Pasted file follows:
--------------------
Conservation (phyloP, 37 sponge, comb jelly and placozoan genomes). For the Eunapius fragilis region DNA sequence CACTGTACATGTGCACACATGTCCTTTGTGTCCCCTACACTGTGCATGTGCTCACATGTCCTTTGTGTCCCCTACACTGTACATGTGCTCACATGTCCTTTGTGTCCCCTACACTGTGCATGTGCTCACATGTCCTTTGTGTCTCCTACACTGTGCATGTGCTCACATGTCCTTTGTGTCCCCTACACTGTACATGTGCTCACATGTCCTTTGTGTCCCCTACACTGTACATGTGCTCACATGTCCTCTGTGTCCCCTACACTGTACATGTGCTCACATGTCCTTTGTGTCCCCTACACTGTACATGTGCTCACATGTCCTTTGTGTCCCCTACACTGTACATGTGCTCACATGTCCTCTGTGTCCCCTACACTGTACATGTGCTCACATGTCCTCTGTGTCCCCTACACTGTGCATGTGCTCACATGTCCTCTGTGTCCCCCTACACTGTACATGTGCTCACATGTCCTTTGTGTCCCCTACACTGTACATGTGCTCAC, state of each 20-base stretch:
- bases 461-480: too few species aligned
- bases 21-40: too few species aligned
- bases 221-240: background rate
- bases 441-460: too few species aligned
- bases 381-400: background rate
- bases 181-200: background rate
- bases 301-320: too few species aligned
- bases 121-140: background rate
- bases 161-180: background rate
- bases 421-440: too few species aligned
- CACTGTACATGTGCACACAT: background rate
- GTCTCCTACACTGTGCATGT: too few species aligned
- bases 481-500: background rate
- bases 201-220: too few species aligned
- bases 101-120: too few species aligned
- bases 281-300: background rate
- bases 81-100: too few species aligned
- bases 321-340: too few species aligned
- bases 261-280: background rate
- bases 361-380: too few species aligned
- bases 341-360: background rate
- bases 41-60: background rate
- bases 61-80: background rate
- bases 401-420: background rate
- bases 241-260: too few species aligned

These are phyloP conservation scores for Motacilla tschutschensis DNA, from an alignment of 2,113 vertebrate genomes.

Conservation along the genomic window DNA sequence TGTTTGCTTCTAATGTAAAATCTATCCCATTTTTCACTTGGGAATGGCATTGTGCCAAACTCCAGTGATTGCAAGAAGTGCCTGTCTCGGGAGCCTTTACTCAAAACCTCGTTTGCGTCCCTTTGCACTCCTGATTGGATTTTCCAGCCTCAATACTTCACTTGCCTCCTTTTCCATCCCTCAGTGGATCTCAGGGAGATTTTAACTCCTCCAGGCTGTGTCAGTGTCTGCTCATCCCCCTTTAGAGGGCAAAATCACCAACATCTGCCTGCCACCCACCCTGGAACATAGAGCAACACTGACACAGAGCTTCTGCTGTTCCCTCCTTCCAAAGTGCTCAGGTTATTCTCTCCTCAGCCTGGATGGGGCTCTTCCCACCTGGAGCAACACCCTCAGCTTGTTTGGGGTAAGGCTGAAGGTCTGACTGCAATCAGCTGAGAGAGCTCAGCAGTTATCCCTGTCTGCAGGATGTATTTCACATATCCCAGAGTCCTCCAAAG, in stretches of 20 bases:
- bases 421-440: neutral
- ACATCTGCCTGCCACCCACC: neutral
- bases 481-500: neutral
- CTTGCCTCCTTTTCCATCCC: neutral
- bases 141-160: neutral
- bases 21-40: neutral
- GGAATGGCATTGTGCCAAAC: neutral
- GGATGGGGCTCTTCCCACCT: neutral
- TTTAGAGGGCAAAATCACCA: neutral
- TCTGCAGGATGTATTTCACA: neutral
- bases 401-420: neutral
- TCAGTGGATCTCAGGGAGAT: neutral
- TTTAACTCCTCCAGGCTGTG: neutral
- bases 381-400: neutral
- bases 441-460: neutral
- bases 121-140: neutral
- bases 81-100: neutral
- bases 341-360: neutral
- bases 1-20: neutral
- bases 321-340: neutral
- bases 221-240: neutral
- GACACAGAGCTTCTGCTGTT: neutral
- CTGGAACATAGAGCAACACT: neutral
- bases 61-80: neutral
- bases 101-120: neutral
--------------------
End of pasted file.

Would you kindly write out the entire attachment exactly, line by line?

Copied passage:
Conservation (phyloP, 37 sponge, comb jelly and placozoan genomes). For the Eunapius fragilis region DNA sequence CACTGTACATGTGCACACATGTCCTTTGTGTCCCCTACACTGTGCATGTGCTCACATGTCCTTTGTGTCCCCTACACTGTACATGTGCTCACATGTCCTTTGTGTCCCCTACACTGTGCATGTGCTCACATGTCCTTTGTGTCTCCTACACTGTGCATGTGCTCACATGTCCTTTGTGTCCCCTACACTGTACATGTGCTCACATGTCCTTTGTGTCCCCTACACTGTACATGTGCTCACATGTCCTCTGTGTCCCCTACACTGTACATGTGCTCACATGTCCTTTGTGTCCCCTACACTGTACATGTGCTCACATGTCCTTTGTGTCCCCTACACTGTACATGTGCTCACATGTCCTCTGTGTCCCCTACACTGTACATGTGCTCACATGTCCTCTGTGTCCCCTACACTGTGCATGTGCTCACATGTCCTCTGTGTCCCCCTACACTGTACATGTGCTCACATGTCCTTTGTGTCCCCTACACTGTACATGTGCTCAC, state of each 20-base stretch:
- bases 461-480: too few species aligned
- bases 21-40: too few species aligned
- bases 221-240: background rate
- bases 441-460: too few species aligned
- bases 381-400: background rate
- bases 181-200: background rate
- bases 301-320: too few species aligned
- bases 121-140: background rate
- bases 161-180: background rate
- bases 421-440: too few species aligned
- CACTGTACATGTGCACACAT: background rate
- GTCTCCTACACTGTGCATGT: too few species aligned
- bases 481-500: background rate
- bases 201-220: too few species aligned
- bases 101-120: too few species aligned
- bases 281-300: background rate
- bases 81-100: too few species aligned
- bases 321-340: too few species aligned
- bases 261-280: background rate
- bases 361-380: too few species aligned
- bases 341-360: background rate
- bases 41-60: background rate
- bases 61-80: background rate
- bases 401-420: background rate
- bases 241-260: too few species aligned

These are phyloP conservation scores for Motacilla tschutschensis DNA, from an alignment of 2,113 vertebrate genomes.

Conservation along the genomic window DNA sequence TGTTTGCTTCTAATGTAAAATCTATCCCATTTTTCACTTGGGAATGGCATTGTGCCAAACTCCAGTGATTGCAAGAAGTGCCTGTCTCGGGAGCCTTTACTCAAAACCTCGTTTGCGTCCCTTTGCACTCCTGATTGGATTTTCCAGCCTCAATACTTCACTTGCCTCCTTTTCCATCCCTCAGTGGATCTCAGGGAGATTTTAACTCCTCCAGGCTGTGTCAGTGTCTGCTCATCCCCCTTTAGAGGGCAAAATCACCAACATCTGCCTGCCACCCACCCTGGAACATAGAGCAACACTGACACAGAGCTTCTGCTGTTCCCTCCTTCCAAAGTGCTCAGGTTATTCTCTCCTCAGCCTGGATGGGGCTCTTCCCACCTGGAGCAACACCCTCAGCTTGTTTGGGGTAAGGCTGAAGGTCTGACTGCAATCAGCTGAGAGAGCTCAGCAGTTATCCCTGTCTGCAGGATGTATTTCACATATCCCAGAGTCCTCCAAAG, in stretches of 20 bases:
- bases 421-440: neutral
- ACATCTGCCTGCCACCCACC: neutral
- bases 481-500: neutral
- CTTGCCTCCTTTTCCATCCC: neutral
- bases 141-160: neutral
- bases 21-40: neutral
- GGAATGGCATTGTGCCAAAC: neutral
- GGATGGGGCTCTTCCCACCT: neutral
- TTTAGAGGGCAAAATCACCA: neutral
- TCTGCAGGATGTATTTCACA: neutral
- bases 401-420: neutral
- TCAGTGGATCTCAGGGAGAT: neutral
- TTTAACTCCTCCAGGCTGTG: neutral
- bases 381-400: neutral
- bases 441-460: neutral
- bases 121-140: neutral
- bases 81-100: neutral
- bases 341-360: neutral
- bases 1-20: neutral
- bases 321-340: neutral
- bases 221-240: neutral
- GACACAGAGCTTCTGCTGTT: neutral
- CTGGAACATAGAGCAACACT: neutral
- bases 61-80: neutral
- bases 101-120: neutral